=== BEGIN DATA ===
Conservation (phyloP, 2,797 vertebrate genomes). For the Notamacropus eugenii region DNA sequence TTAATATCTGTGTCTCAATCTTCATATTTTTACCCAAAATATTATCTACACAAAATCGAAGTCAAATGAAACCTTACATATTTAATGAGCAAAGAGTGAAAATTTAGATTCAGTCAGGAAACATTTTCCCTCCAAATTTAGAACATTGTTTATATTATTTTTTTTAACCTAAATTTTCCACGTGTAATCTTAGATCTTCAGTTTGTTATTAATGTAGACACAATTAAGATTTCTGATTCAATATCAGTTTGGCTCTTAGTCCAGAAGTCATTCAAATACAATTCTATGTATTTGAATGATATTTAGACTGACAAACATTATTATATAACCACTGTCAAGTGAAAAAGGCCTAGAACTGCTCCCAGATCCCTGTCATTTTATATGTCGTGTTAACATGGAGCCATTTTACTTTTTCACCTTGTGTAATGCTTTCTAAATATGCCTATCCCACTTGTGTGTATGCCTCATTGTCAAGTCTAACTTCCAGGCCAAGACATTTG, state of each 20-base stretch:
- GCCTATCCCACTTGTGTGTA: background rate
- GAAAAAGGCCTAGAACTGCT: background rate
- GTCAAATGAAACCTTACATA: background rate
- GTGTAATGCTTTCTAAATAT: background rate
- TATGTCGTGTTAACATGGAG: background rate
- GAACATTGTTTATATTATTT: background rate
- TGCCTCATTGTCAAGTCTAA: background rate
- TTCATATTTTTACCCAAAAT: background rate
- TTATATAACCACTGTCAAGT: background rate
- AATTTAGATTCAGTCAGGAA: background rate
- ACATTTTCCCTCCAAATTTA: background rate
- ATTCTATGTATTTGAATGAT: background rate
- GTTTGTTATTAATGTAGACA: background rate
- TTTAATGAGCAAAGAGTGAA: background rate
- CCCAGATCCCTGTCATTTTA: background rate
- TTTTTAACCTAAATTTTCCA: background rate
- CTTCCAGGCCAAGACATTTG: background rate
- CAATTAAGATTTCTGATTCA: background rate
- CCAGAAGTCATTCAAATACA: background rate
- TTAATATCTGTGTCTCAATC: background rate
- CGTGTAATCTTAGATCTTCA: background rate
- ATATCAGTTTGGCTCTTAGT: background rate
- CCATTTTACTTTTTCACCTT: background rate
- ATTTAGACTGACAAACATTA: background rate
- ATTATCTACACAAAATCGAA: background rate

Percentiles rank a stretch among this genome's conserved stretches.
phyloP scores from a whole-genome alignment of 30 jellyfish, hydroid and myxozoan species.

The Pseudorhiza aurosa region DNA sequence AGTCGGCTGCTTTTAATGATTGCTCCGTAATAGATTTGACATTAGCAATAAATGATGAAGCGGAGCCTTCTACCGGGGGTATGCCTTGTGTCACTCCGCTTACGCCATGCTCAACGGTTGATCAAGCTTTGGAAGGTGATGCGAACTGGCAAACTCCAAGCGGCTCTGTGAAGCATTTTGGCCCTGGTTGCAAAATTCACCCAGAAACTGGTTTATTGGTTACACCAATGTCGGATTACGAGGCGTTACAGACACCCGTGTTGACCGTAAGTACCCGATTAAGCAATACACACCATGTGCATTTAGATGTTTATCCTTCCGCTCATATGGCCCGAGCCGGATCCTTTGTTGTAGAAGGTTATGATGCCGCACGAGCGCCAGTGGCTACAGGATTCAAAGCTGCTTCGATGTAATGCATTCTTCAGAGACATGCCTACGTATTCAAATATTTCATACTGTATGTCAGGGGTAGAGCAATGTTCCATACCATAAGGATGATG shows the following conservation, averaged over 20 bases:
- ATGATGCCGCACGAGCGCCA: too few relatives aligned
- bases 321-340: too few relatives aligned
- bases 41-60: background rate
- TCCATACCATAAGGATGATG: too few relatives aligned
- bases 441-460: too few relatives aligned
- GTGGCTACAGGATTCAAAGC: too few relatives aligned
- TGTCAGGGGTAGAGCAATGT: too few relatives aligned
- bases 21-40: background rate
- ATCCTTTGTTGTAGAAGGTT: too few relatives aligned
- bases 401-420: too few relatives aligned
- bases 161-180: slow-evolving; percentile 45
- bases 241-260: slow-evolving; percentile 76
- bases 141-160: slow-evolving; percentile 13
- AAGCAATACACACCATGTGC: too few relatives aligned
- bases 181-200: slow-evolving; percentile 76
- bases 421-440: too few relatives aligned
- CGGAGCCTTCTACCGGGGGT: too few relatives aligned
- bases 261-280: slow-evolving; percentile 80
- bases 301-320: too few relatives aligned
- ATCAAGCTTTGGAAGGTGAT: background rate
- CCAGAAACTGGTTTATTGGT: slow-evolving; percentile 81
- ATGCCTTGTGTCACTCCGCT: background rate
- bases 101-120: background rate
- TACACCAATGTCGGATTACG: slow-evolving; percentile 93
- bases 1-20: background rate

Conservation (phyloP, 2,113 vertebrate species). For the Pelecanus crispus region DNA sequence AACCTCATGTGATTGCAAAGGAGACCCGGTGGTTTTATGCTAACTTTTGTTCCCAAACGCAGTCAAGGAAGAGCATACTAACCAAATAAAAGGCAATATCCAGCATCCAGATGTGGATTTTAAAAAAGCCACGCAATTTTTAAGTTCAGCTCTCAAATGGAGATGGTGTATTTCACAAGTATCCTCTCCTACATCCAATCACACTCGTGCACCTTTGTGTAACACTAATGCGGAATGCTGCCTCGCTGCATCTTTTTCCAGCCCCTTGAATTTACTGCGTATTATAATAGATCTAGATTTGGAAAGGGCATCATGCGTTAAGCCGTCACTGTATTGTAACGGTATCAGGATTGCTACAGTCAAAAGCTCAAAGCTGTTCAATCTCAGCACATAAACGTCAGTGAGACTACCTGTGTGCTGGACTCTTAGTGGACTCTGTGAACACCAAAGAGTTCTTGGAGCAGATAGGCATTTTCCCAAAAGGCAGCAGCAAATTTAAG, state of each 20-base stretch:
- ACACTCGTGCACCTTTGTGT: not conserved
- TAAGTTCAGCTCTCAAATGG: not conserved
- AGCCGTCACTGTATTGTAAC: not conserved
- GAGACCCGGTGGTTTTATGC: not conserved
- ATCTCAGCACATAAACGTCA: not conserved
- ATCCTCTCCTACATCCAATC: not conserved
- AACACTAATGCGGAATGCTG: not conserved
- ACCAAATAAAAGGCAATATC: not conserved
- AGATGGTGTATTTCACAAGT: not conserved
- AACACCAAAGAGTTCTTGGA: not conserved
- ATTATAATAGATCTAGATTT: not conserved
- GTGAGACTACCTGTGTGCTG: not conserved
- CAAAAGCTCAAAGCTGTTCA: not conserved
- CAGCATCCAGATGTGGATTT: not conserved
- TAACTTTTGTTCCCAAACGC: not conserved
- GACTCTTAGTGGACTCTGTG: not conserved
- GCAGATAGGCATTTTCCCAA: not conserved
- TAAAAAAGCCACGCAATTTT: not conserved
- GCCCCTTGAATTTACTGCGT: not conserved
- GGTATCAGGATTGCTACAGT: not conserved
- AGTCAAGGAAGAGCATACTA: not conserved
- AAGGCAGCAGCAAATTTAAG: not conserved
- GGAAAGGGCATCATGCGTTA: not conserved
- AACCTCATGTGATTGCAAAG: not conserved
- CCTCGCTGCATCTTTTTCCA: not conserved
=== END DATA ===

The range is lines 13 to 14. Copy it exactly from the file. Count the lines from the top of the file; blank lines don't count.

- ATTCTATGTATTTGAATGAT: background rate
- GTTTGTTATTAATGTAGACA: background rate